The relation between EastMed, AUKUS and the newly formed Franco-Greek pact

AUKUS marks a turning point in global geopolitics that will have a domino effect on several parts of the world—one being the Eastern Mediterranean.

Written by Konstantinos Apostolou-Katsaros

In the wake of the AUKUS agreement, EU member states must come to terms with the loss of primacy and the shift of the U.S.’s geostrategic center of gravity to the East to counter Chinese expansionism. The old Eurocentric western security architecture is essentially in shambles, hindering NATO’s integrity as well. The emerging alliance between the U.S., U.K., Australia, India, and Japan diminishes NATO’s importance in the Indo-Pacific. The French and other traditional allies and partners—members of EU and NATO—collectively appeared more enraged than China, highlighting the clumsy formation of AUKUS that was accelerated by the Afghanistan withdrawal debacle. AUKUS marks a turning point in global geopolitics that will have a domino effect on several parts of the world—one being the Eastern Mediterranean.

After the diplomatic blow of AUKUS and Angela Merkel’s retirement from frontline politics, France’s first reaction was to strengthen its ties with Greece and increase its presence in the Eastern Mediterranean by signing a rearmament deal that modernizes the Hellenic Navy and commits to an important Defense Assistance Agreement. The latter includes a clause of mutual defense assistance—similar to the mutual defense clause (Article 42.7 TEU) of the Treaty of the European Union—in case one of the two states is attacked on its territory.

Analysts note a relation between AUKUS and U.S. support for France to pursue a more proactive role in the Eastern Mediterranean through the game-changing Franco-Greek deal that bolsters the Greek armed forces with three Belharra frigates (+1 option). Athens previously ordered 18 Rafale fighter jets and has plans to acquire six more in the future. France already showed its intention to support Greece against Turkey during a prolonged 82-day crisis that brought Greece and Turkey (two historic rivals and NATO members) to the brink of conflict. Back in 2020, the Turks deployed their seismic research vessel Oruç Reis accompanied by a flotilla of warships to conduct surveys on the Greek continental shelf (as described in United Nations Convention on the Law of the Sea – UNCLOS III) that Turkey claims with the unsubstantiated Mavi Vatan (Blue Homeland) naval doctrine. The Mavi Vatan opposes UNCLOS III provisions and is based on the arbitrary assumption that all islands are deprived of the right to exert jurisdiction on the continental shelf. However, the Law of the Sea is binding on all states to the extent that it represents customary international law, and although Turkey is not a signatory to it, it has to comply with it.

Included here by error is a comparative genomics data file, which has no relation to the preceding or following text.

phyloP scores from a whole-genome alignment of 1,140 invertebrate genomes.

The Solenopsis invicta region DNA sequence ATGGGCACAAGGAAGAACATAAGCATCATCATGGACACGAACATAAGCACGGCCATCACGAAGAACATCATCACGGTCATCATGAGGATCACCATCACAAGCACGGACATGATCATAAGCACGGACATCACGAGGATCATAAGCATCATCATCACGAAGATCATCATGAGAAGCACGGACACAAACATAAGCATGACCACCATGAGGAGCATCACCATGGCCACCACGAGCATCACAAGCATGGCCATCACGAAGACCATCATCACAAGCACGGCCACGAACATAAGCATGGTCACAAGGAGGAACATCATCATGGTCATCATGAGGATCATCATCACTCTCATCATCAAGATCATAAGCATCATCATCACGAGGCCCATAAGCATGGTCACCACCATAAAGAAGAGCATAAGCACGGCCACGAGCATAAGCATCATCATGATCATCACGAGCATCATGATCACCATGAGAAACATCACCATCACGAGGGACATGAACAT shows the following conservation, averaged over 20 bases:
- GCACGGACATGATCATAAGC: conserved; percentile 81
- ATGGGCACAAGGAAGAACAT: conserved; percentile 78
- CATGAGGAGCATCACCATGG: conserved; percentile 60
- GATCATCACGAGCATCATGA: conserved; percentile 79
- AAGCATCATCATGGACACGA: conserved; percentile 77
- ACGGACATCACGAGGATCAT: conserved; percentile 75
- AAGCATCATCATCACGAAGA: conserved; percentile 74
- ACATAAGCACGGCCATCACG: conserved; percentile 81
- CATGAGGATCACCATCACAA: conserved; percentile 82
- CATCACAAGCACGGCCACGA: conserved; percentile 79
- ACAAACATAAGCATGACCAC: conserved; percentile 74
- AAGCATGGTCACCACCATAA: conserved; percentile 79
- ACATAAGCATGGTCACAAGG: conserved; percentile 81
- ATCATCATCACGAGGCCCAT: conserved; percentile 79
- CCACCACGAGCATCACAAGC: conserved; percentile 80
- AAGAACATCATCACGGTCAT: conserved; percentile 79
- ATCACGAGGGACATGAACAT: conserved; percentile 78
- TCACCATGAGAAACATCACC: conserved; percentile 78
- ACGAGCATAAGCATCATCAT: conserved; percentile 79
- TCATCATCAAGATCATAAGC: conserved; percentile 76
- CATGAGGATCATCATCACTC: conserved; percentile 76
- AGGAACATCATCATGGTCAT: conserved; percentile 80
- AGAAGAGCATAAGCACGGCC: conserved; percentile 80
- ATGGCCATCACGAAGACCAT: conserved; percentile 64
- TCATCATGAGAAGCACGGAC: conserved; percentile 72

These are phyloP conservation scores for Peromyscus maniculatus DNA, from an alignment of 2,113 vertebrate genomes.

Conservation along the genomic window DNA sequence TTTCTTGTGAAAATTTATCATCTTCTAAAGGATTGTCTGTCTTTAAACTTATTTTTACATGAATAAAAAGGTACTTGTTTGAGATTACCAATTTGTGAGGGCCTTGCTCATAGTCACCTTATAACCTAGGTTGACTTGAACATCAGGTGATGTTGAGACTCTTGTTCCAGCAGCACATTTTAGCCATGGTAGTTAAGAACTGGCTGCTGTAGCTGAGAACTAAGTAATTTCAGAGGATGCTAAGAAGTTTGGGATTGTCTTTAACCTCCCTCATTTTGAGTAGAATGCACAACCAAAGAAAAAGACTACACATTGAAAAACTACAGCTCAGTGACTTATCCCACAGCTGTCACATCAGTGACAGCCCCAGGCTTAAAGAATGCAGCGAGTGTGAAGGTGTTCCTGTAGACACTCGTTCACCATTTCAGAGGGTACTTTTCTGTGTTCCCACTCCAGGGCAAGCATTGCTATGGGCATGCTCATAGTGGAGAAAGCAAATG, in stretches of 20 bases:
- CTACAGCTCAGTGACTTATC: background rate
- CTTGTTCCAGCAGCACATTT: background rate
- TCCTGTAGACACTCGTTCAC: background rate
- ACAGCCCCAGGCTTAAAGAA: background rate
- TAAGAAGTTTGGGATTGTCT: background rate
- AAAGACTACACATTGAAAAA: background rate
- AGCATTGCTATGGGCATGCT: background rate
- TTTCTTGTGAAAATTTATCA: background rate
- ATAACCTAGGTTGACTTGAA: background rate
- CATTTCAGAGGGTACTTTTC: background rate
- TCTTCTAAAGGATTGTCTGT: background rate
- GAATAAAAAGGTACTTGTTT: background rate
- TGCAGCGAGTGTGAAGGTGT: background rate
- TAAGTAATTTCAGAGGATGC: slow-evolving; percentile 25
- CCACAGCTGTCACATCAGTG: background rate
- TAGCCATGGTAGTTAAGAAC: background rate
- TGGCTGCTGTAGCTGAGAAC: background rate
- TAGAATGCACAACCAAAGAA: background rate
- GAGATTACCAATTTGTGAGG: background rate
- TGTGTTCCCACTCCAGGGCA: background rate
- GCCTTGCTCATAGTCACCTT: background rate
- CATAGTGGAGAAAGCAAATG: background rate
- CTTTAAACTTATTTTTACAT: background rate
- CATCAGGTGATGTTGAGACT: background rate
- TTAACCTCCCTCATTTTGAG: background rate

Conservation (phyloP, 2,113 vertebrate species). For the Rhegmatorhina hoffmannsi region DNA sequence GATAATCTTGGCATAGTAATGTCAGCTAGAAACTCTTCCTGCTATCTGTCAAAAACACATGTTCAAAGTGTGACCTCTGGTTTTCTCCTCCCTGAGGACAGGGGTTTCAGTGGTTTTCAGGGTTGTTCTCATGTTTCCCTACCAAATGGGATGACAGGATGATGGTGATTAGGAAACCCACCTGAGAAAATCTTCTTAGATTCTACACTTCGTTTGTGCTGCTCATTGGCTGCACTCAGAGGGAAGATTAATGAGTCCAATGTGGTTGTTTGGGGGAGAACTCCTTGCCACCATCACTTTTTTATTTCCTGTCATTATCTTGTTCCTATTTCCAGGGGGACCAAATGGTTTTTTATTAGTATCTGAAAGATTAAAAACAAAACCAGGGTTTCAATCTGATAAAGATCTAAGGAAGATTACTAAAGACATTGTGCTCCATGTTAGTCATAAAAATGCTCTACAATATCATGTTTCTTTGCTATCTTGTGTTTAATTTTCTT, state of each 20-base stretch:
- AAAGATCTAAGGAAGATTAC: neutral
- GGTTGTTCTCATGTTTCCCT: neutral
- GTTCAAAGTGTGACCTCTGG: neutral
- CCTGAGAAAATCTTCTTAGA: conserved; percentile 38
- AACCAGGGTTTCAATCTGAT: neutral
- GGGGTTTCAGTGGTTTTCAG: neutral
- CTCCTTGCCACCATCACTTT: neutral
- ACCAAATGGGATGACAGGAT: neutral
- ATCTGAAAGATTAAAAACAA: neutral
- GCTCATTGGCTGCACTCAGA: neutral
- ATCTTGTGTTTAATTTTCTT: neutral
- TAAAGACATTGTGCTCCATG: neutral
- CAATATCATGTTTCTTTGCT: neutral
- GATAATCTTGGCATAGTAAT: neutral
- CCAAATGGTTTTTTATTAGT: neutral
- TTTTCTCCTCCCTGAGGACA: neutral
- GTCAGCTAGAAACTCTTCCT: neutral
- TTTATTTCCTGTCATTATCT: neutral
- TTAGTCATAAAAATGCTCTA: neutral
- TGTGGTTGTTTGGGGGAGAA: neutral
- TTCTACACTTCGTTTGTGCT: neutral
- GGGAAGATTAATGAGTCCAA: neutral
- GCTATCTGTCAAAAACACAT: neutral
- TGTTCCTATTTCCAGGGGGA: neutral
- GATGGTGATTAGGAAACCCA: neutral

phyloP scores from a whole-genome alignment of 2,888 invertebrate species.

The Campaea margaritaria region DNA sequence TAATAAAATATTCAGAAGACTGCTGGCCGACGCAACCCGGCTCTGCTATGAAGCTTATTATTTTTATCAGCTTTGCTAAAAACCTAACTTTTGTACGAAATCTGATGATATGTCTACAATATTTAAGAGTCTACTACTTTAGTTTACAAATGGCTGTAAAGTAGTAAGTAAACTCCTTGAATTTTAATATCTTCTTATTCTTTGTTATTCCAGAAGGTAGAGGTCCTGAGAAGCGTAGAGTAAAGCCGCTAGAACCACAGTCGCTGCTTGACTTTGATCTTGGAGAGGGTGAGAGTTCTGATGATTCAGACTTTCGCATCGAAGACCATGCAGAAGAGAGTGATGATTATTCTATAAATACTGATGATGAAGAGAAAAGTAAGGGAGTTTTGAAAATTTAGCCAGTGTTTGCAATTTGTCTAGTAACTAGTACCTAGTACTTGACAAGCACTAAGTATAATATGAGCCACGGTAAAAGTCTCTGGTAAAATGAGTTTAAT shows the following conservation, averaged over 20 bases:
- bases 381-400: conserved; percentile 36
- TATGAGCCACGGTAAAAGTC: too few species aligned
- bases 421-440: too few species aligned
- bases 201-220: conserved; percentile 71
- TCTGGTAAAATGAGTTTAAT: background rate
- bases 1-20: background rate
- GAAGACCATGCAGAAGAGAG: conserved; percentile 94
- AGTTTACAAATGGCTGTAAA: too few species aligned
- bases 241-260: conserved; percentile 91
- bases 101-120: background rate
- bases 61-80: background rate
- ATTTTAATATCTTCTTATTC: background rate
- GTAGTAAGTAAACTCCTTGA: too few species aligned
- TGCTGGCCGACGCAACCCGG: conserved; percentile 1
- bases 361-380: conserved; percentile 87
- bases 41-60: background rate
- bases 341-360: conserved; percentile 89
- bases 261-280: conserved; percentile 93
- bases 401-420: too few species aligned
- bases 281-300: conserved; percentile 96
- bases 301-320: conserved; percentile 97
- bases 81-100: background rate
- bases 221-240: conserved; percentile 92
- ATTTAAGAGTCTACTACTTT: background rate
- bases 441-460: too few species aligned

French President Emmanuel Macron openly criticizing Turkey’s activity on the Greek and Cypriot continental shelf/exclusive economic zone (EEZ) said, “I don’t consider that in recent years Turkey’s strategy is the strategy of a NATO ally… when you have a country which attacks the exclusive economic zones or the sovereignty of two members of the European Union.” In contrast, on another occasion, he clarified that “France has been very clear. When there were unilateral acts in the eastern Mediterranean, we condemned them with words, and we acted by sending frigates.” After signing the Franco-Greek deal in Élysée Palace, he also noted that “it will help protect the sovereignty, independence, territorial integrity of both states.”

Turkey’s claimed maritime borders per the “Blue Homeland” Doctrine (Source: TRTWorld)

France’s intervention came as no surprise since it has competing interests with Turkey over Syria, Lebanon, and Africa. As Professor of Geopolitics Kostas Grivas explained, France has a large presence and significant geopolitical interests in Africa. Its strategic depth is in Africa, incorporating more than the Francophone states.

The Mediterranean is bridging France with the African continent; thus is imperative to maintain control of it, especially after the recently discovered energy resources attracting a great deal of interest. This brings France closer to Greece, and the Republic of Cyprus in a containment effort against Turkey’s expansionism left unanswered by the EU’s inability to guard its outermost borders.

Competing EEZ claims in the Eastern Mediterranean (Source: